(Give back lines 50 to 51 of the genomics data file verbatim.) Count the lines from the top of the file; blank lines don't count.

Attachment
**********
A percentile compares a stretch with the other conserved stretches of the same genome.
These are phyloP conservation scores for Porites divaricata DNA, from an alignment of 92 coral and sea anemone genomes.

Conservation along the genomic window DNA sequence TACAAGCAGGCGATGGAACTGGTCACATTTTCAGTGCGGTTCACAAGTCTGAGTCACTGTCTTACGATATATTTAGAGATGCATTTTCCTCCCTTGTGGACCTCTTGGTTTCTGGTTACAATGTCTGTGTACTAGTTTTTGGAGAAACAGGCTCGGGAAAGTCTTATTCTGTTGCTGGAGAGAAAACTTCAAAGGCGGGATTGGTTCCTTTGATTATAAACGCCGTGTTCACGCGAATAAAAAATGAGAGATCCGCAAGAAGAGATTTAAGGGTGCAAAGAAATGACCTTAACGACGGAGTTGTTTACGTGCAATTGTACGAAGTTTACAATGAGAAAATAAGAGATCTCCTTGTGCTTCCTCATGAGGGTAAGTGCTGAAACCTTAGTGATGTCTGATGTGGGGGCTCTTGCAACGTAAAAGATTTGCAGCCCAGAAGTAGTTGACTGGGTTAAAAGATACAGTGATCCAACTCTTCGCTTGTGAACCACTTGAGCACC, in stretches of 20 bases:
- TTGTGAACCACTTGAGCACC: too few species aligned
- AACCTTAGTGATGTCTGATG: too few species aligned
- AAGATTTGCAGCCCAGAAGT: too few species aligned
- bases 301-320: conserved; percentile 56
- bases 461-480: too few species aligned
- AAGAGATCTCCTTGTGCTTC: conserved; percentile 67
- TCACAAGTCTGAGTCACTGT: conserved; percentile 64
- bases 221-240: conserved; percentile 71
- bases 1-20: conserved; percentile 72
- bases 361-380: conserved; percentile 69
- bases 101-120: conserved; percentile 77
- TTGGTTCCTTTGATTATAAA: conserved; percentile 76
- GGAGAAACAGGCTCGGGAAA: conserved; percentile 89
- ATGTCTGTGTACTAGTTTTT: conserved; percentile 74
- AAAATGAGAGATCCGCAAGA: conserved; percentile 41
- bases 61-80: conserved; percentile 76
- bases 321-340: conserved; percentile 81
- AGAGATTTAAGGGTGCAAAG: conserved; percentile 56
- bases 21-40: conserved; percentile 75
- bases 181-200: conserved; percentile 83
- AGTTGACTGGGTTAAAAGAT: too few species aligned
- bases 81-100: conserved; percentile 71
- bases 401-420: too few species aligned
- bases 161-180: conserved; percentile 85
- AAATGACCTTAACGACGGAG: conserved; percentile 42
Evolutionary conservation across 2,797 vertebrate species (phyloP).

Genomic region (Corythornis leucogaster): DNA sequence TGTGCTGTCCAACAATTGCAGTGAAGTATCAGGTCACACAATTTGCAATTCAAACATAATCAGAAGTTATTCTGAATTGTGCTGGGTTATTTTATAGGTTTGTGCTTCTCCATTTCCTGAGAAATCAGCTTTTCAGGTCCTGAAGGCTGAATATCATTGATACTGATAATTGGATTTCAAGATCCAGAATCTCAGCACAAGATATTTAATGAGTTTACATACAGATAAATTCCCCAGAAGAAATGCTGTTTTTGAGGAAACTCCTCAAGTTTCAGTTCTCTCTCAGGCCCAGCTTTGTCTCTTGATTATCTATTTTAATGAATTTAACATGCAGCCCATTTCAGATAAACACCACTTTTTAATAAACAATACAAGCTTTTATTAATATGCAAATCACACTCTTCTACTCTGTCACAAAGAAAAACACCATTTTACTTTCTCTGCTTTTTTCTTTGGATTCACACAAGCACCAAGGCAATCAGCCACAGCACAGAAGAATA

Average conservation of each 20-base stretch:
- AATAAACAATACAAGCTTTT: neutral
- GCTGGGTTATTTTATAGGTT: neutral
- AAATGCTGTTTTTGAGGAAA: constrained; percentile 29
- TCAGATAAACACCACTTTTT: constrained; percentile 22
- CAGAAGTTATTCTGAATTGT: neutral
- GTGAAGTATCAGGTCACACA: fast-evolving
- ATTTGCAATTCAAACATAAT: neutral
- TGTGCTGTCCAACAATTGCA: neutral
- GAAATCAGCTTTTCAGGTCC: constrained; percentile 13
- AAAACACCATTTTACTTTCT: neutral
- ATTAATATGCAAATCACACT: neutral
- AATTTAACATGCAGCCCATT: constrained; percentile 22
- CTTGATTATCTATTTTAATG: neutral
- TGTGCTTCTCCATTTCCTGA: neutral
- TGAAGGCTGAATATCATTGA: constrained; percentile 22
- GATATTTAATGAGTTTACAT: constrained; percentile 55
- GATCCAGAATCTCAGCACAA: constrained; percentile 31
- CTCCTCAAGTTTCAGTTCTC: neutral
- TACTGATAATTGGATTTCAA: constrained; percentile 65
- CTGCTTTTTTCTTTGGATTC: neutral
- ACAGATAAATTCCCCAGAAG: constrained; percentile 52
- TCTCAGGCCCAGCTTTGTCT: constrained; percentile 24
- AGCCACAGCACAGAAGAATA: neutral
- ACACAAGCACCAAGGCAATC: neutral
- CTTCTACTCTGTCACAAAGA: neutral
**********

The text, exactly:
- TACTGATAATTGGATTTCAA: constrained; percentile 65
- CTGCTTTTTTCTTTGGATTC: neutral